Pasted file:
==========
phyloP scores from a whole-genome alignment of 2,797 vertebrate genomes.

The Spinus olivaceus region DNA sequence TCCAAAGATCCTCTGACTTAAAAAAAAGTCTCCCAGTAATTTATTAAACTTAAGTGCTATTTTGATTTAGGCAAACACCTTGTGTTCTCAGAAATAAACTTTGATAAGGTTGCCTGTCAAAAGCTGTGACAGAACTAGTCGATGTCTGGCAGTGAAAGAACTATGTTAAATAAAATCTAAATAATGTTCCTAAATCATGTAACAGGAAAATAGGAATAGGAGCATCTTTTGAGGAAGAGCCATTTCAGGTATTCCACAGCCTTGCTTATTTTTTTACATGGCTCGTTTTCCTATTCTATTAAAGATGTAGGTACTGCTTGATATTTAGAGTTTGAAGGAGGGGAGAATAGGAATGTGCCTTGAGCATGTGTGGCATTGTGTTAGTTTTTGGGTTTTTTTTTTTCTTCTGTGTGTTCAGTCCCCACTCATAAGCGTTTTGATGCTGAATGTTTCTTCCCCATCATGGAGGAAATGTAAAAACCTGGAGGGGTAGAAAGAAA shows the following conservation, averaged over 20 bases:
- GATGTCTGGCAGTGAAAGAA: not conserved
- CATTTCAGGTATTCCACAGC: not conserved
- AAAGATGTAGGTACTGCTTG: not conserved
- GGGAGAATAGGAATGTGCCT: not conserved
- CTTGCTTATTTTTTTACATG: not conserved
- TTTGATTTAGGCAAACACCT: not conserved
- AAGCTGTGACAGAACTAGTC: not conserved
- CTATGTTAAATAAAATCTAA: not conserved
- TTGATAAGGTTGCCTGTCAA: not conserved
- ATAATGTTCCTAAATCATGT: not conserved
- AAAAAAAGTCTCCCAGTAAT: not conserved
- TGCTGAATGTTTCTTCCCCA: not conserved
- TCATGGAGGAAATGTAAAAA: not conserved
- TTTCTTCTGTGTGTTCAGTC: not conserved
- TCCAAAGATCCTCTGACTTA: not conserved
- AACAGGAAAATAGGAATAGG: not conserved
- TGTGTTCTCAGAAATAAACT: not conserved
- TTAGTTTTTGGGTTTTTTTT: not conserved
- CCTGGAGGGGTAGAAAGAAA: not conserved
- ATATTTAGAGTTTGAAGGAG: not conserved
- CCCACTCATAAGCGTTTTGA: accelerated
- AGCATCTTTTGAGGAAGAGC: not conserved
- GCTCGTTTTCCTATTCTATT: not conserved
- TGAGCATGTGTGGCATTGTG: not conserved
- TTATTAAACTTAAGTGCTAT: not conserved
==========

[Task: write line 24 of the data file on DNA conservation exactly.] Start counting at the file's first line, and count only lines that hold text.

- AGCATCTTTTGAGGAAGAGC: not conserved